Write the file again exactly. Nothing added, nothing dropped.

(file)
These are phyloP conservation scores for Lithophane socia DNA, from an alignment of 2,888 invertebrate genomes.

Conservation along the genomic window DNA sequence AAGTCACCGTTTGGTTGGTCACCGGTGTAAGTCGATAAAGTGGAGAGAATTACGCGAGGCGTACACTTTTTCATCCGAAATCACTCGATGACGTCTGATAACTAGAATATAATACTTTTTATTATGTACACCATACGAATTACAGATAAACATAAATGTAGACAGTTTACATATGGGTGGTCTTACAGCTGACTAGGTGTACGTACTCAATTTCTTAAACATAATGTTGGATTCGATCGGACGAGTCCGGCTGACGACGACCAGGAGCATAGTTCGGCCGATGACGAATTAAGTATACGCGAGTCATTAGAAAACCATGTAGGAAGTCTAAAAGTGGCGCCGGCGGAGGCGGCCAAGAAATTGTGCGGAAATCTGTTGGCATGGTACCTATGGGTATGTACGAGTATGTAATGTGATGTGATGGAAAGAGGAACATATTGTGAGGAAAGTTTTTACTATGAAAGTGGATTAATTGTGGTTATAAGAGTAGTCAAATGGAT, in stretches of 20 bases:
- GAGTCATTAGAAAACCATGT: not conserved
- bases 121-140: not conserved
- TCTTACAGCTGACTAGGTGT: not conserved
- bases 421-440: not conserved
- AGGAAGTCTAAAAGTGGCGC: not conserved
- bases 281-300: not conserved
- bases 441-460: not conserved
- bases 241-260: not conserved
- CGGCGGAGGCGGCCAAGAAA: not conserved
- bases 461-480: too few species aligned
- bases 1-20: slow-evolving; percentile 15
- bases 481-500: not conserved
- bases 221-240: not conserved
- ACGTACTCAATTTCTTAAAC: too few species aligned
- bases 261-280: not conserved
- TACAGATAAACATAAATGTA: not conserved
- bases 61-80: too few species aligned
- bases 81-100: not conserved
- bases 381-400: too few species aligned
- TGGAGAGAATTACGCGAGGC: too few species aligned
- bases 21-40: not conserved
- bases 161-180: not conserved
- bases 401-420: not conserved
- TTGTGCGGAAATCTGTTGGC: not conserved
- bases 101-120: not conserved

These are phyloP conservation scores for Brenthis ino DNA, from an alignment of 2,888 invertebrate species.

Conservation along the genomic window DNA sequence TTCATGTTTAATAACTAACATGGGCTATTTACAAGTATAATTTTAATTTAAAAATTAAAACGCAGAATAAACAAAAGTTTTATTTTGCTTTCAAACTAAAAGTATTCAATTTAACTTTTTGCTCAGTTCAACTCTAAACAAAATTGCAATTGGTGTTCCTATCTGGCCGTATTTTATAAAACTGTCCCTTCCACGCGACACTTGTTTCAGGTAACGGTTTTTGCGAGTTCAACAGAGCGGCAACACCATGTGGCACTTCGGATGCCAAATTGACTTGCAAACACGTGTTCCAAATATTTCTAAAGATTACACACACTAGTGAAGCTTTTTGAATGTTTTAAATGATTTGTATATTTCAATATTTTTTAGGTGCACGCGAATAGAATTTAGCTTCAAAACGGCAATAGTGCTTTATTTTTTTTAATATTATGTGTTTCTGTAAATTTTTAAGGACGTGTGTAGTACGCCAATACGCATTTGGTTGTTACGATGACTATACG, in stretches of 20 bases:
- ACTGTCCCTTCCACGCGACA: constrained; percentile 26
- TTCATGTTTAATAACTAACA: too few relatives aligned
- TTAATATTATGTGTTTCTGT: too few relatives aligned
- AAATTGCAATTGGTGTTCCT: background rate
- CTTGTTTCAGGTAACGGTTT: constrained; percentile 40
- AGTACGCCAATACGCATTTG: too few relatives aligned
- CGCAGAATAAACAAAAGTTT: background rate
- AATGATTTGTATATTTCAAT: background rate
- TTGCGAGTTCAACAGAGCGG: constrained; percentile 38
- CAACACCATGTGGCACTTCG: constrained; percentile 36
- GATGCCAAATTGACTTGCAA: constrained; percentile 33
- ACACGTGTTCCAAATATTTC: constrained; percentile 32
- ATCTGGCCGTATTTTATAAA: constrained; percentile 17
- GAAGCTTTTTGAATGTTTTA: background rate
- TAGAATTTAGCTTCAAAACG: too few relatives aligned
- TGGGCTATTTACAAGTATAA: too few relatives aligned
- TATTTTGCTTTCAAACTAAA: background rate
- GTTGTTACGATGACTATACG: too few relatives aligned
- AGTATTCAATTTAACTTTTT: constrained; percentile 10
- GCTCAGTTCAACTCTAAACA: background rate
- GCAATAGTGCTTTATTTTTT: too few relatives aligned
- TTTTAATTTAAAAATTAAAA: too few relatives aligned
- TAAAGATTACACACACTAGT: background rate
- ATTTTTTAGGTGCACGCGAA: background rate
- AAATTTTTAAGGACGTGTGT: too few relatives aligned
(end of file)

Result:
These are phyloP conservation scores for Lithophane socia DNA, from an alignment of 2,888 invertebrate genomes.

Conservation along the genomic window DNA sequence AAGTCACCGTTTGGTTGGTCACCGGTGTAAGTCGATAAAGTGGAGAGAATTACGCGAGGCGTACACTTTTTCATCCGAAATCACTCGATGACGTCTGATAACTAGAATATAATACTTTTTATTATGTACACCATACGAATTACAGATAAACATAAATGTAGACAGTTTACATATGGGTGGTCTTACAGCTGACTAGGTGTACGTACTCAATTTCTTAAACATAATGTTGGATTCGATCGGACGAGTCCGGCTGACGACGACCAGGAGCATAGTTCGGCCGATGACGAATTAAGTATACGCGAGTCATTAGAAAACCATGTAGGAAGTCTAAAAGTGGCGCCGGCGGAGGCGGCCAAGAAATTGTGCGGAAATCTGTTGGCATGGTACCTATGGGTATGTACGAGTATGTAATGTGATGTGATGGAAAGAGGAACATATTGTGAGGAAAGTTTTTACTATGAAAGTGGATTAATTGTGGTTATAAGAGTAGTCAAATGGAT, in stretches of 20 bases:
- GAGTCATTAGAAAACCATGT: not conserved
- bases 121-140: not conserved
- TCTTACAGCTGACTAGGTGT: not conserved
- bases 421-440: not conserved
- AGGAAGTCTAAAAGTGGCGC: not conserved
- bases 281-300: not conserved
- bases 441-460: not conserved
- bases 241-260: not conserved
- CGGCGGAGGCGGCCAAGAAA: not conserved
- bases 461-480: too few species aligned
- bases 1-20: slow-evolving; percentile 15
- bases 481-500: not conserved
- bases 221-240: not conserved
- ACGTACTCAATTTCTTAAAC: too few species aligned
- bases 261-280: not conserved
- TACAGATAAACATAAATGTA: not conserved
- bases 61-80: too few species aligned
- bases 81-100: not conserved
- bases 381-400: too few species aligned
- TGGAGAGAATTACGCGAGGC: too few species aligned
- bases 21-40: not conserved
- bases 161-180: not conserved
- bases 401-420: not conserved
- TTGTGCGGAAATCTGTTGGC: not conserved
- bases 101-120: not conserved

These are phyloP conservation scores for Brenthis ino DNA, from an alignment of 2,888 invertebrate species.

Conservation along the genomic window DNA sequence TTCATGTTTAATAACTAACATGGGCTATTTACAAGTATAATTTTAATTTAAAAATTAAAACGCAGAATAAACAAAAGTTTTATTTTGCTTTCAAACTAAAAGTATTCAATTTAACTTTTTGCTCAGTTCAACTCTAAACAAAATTGCAATTGGTGTTCCTATCTGGCCGTATTTTATAAAACTGTCCCTTCCACGCGACACTTGTTTCAGGTAACGGTTTTTGCGAGTTCAACAGAGCGGCAACACCATGTGGCACTTCGGATGCCAAATTGACTTGCAAACACGTGTTCCAAATATTTCTAAAGATTACACACACTAGTGAAGCTTTTTGAATGTTTTAAATGATTTGTATATTTCAATATTTTTTAGGTGCACGCGAATAGAATTTAGCTTCAAAACGGCAATAGTGCTTTATTTTTTTTAATATTATGTGTTTCTGTAAATTTTTAAGGACGTGTGTAGTACGCCAATACGCATTTGGTTGTTACGATGACTATACG, in stretches of 20 bases:
- ACTGTCCCTTCCACGCGACA: constrained; percentile 26
- TTCATGTTTAATAACTAACA: too few relatives aligned
- TTAATATTATGTGTTTCTGT: too few relatives aligned
- AAATTGCAATTGGTGTTCCT: background rate
- CTTGTTTCAGGTAACGGTTT: constrained; percentile 40
- AGTACGCCAATACGCATTTG: too few relatives aligned
- CGCAGAATAAACAAAAGTTT: background rate
- AATGATTTGTATATTTCAAT: background rate
- TTGCGAGTTCAACAGAGCGG: constrained; percentile 38
- CAACACCATGTGGCACTTCG: constrained; percentile 36
- GATGCCAAATTGACTTGCAA: constrained; percentile 33
- ACACGTGTTCCAAATATTTC: constrained; percentile 32
- ATCTGGCCGTATTTTATAAA: constrained; percentile 17
- GAAGCTTTTTGAATGTTTTA: background rate
- TAGAATTTAGCTTCAAAACG: too few relatives aligned
- TGGGCTATTTACAAGTATAA: too few relatives aligned
- TATTTTGCTTTCAAACTAAA: background rate
- GTTGTTACGATGACTATACG: too few relatives aligned
- AGTATTCAATTTAACTTTTT: constrained; percentile 10
- GCTCAGTTCAACTCTAAACA: background rate
- GCAATAGTGCTTTATTTTTT: too few relatives aligned
- TTTTAATTTAAAAATTAAAA: too few relatives aligned
- TAAAGATTACACACACTAGT: background rate
- ATTTTTTAGGTGCACGCGAA: background rate
- AAATTTTTAAGGACGTGTGT: too few relatives aligned